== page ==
Tuesday, February 25, 2020

Activist Srisuwan seeks court ruling on govt-to-govt submarine deal

May 08. 2017
file photo : Srisuwan Janya
file photo : Srisuwan Janya
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By The Nation

Activist Srisuwan Janya on Monday filed a petition to the Ombudsman, proposing that the Administrative Court rule on the legitimacy of the recent Bt13.5-billion submarine-purchase deal between Thailand and China, which he argued had been signed too swiftly and despite being shrouded in controversy.

Srisuwan petitioned the Ombudsman, as the office is an authorised body under the Article 231 of the Constitution for making proposals to the Administrative Court when detecting any action, undertaken by governmental agencies or officials, that could be problematic to the charter or the country’s laws.

Citing the charter’s Article 178, he argued that the agreement with China should be considered by Parliament and opened to public hearing before being proceeded with, given that it had been done on a government-to-government basis.

While the Article obligates the authorities to follow such procedures for any agreement that could affect the Kingdom’s security at large, the Cabinet confidentially approved the multi-billion-baht procurement proposal from the Defence Ministry on April 18.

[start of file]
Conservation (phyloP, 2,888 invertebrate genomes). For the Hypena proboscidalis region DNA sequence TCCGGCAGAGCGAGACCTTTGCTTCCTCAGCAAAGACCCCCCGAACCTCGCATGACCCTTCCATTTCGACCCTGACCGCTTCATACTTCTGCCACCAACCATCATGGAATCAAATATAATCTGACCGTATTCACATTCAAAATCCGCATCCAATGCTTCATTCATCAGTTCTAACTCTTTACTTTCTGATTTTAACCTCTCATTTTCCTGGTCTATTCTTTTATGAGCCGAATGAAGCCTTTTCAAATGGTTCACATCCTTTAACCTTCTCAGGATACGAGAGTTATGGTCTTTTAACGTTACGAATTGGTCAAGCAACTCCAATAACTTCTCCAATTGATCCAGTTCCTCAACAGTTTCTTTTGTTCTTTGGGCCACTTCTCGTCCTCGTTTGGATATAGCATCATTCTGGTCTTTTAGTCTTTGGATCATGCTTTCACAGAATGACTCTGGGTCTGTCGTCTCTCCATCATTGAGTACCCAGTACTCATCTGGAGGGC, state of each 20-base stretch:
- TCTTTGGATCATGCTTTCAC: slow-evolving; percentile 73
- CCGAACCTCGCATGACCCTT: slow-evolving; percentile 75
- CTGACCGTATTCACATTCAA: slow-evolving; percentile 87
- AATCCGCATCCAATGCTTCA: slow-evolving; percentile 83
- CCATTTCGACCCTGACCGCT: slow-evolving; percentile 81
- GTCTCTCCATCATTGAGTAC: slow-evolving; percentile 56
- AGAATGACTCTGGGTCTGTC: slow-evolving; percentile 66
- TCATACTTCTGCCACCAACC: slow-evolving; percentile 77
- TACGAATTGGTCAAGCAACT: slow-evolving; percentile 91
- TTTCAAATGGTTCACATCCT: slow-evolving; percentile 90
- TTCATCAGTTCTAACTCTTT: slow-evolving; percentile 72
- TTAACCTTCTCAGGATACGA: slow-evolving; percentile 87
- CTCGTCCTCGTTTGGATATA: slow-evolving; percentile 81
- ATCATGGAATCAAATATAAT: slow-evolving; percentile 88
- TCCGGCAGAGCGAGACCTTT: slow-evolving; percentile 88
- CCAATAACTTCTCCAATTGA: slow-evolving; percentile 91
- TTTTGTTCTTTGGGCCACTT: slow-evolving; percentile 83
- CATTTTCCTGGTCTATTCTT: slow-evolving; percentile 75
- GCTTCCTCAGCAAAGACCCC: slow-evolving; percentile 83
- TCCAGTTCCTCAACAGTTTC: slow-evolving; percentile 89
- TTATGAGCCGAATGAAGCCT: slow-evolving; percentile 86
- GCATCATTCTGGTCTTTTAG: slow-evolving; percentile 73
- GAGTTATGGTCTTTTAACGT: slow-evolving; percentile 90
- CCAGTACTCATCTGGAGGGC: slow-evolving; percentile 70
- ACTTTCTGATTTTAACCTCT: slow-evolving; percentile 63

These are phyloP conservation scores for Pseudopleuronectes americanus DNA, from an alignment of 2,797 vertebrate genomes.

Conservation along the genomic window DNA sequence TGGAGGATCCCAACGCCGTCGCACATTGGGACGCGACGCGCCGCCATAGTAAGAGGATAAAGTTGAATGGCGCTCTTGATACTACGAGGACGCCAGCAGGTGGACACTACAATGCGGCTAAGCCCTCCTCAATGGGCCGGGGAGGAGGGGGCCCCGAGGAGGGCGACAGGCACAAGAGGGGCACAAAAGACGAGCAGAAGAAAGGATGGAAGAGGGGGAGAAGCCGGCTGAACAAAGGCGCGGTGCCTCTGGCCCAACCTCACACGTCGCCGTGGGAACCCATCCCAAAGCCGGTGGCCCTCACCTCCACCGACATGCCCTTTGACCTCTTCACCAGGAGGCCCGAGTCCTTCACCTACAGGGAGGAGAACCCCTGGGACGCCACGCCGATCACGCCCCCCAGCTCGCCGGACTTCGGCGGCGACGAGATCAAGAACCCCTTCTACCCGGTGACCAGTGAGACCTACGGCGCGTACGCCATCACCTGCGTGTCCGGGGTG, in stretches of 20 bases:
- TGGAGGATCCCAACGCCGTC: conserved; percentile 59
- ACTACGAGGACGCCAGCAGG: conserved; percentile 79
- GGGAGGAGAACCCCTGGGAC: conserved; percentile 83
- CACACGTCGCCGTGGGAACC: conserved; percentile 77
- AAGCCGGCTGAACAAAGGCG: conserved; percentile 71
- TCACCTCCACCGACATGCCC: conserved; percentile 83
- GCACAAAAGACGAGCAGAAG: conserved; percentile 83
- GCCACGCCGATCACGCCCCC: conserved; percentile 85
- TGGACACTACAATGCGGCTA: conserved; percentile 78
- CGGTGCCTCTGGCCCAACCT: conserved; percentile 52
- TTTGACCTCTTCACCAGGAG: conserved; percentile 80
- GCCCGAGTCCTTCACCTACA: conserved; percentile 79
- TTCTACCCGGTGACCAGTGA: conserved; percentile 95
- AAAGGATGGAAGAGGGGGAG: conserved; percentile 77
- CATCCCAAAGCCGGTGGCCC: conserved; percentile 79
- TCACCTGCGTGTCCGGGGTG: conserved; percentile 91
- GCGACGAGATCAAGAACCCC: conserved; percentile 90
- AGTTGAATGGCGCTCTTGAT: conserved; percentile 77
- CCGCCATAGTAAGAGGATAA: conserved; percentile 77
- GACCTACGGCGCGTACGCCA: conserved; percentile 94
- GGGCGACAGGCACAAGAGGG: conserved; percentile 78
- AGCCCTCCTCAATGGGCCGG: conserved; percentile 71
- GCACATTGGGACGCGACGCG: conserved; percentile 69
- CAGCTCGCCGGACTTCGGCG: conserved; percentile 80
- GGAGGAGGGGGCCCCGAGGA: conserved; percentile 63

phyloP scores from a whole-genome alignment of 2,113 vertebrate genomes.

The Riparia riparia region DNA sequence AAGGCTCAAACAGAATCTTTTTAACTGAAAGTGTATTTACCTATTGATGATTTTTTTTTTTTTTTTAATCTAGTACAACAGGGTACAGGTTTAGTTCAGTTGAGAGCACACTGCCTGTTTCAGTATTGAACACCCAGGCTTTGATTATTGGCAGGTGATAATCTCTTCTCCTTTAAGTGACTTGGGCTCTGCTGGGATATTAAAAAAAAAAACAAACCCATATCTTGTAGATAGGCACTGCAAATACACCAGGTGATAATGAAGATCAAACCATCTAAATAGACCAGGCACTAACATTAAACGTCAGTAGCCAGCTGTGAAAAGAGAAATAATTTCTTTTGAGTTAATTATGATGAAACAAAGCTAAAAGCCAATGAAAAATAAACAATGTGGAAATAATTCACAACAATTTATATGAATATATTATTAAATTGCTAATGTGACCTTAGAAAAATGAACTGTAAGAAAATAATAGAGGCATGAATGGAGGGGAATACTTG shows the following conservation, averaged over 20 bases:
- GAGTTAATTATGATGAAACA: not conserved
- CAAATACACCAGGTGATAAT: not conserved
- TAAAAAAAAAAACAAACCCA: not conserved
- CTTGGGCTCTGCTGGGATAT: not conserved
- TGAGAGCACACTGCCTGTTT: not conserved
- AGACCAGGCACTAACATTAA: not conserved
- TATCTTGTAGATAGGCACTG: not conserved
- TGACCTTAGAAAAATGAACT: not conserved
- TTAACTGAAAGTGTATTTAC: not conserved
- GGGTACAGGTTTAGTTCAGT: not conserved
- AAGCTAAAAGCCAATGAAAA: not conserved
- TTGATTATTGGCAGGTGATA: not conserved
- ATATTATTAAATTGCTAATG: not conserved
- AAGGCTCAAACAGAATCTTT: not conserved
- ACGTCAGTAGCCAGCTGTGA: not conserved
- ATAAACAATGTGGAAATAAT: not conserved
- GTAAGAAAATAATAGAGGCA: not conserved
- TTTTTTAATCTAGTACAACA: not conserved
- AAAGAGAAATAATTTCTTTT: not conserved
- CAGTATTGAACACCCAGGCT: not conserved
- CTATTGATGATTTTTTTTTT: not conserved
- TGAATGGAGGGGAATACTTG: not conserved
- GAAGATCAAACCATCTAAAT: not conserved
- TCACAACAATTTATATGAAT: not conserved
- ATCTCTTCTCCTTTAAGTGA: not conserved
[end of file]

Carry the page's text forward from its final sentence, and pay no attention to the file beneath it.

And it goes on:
Last Friday, the Royal Thai Navy signed the deal with state-owned China Shipbuilding and Offshore International, marking the start of the Navy’s plan to obtain three Yuan Class S26T submarines.

The Cabinet could also be in violation of the budget procedure bill’s Article 23, which stipulates that a long-binding budget must be approved no later than 60 days after the budget bill for a fiscal year is enforced, the activist said. 

Since this year’s bill was enforced on October 1, 2016, the approval could not have been legally passed after November 30, he said in his petition.

However, this reasoning – also raised earlier by legal academics – has already been countered by the Budget Bureau, which said the Cabinet had approved the Defence Ministry’s plan for long-binding budgets on October 25.

Royal Thai Navy spokesperson Admiral Jumpol Lumpikanon, meanwhile, stressed that the Navy’s Bt13.5-billion submarine-procurement agreement did not violate any law, as the attorney-general had properly taken care of the deal’s legal aspects from the outset.

“His petition will add colour to society,” Jumpol said of Srisuwan’s plan. 

“We welcome any kind of investigation. I assure you that the Navy has followed every step in accordance with the law,” the spokesperson added.

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